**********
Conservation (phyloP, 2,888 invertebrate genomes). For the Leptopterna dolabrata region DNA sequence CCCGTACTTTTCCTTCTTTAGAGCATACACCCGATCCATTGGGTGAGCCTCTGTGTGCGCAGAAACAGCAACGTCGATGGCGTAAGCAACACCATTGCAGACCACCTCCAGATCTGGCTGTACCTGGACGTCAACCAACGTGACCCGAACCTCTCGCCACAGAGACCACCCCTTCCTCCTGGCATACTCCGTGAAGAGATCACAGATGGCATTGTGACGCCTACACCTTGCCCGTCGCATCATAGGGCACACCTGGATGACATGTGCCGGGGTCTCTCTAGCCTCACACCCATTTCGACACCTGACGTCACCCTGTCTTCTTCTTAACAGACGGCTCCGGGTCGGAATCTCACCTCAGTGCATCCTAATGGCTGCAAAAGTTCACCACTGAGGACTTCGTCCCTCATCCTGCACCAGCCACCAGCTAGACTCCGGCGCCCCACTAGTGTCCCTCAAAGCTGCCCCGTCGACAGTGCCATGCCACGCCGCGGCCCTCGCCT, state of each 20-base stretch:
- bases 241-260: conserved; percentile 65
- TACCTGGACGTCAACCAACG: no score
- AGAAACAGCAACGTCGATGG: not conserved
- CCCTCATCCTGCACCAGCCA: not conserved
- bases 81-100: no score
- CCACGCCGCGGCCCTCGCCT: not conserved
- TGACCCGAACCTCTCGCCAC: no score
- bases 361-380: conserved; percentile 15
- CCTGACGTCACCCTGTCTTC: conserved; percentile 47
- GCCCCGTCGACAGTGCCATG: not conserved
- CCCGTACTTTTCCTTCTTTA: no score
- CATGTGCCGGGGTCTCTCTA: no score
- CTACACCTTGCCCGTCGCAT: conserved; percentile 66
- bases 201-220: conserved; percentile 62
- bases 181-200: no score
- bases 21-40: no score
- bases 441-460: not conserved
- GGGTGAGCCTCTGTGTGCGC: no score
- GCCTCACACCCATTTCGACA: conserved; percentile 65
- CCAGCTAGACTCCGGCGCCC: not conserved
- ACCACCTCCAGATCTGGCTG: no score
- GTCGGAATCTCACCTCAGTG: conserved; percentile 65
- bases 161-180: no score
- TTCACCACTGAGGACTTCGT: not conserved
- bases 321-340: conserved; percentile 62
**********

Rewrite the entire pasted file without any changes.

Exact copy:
Conservation (phyloP, 2,888 invertebrate genomes). For the Leptopterna dolabrata region DNA sequence CCCGTACTTTTCCTTCTTTAGAGCATACACCCGATCCATTGGGTGAGCCTCTGTGTGCGCAGAAACAGCAACGTCGATGGCGTAAGCAACACCATTGCAGACCACCTCCAGATCTGGCTGTACCTGGACGTCAACCAACGTGACCCGAACCTCTCGCCACAGAGACCACCCCTTCCTCCTGGCATACTCCGTGAAGAGATCACAGATGGCATTGTGACGCCTACACCTTGCCCGTCGCATCATAGGGCACACCTGGATGACATGTGCCGGGGTCTCTCTAGCCTCACACCCATTTCGACACCTGACGTCACCCTGTCTTCTTCTTAACAGACGGCTCCGGGTCGGAATCTCACCTCAGTGCATCCTAATGGCTGCAAAAGTTCACCACTGAGGACTTCGTCCCTCATCCTGCACCAGCCACCAGCTAGACTCCGGCGCCCCACTAGTGTCCCTCAAAGCTGCCCCGTCGACAGTGCCATGCCACGCCGCGGCCCTCGCCT, state of each 20-base stretch:
- bases 241-260: conserved; percentile 65
- TACCTGGACGTCAACCAACG: no score
- AGAAACAGCAACGTCGATGG: not conserved
- CCCTCATCCTGCACCAGCCA: not conserved
- bases 81-100: no score
- CCACGCCGCGGCCCTCGCCT: not conserved
- TGACCCGAACCTCTCGCCAC: no score
- bases 361-380: conserved; percentile 15
- CCTGACGTCACCCTGTCTTC: conserved; percentile 47
- GCCCCGTCGACAGTGCCATG: not conserved
- CCCGTACTTTTCCTTCTTTA: no score
- CATGTGCCGGGGTCTCTCTA: no score
- CTACACCTTGCCCGTCGCAT: conserved; percentile 66
- bases 201-220: conserved; percentile 62
- bases 181-200: no score
- bases 21-40: no score
- bases 441-460: not conserved
- GGGTGAGCCTCTGTGTGCGC: no score
- GCCTCACACCCATTTCGACA: conserved; percentile 65
- CCAGCTAGACTCCGGCGCCC: not conserved
- ACCACCTCCAGATCTGGCTG: no score
- GTCGGAATCTCACCTCAGTG: conserved; percentile 65
- bases 161-180: no score
- TTCACCACTGAGGACTTCGT: not conserved
- bases 321-340: conserved; percentile 62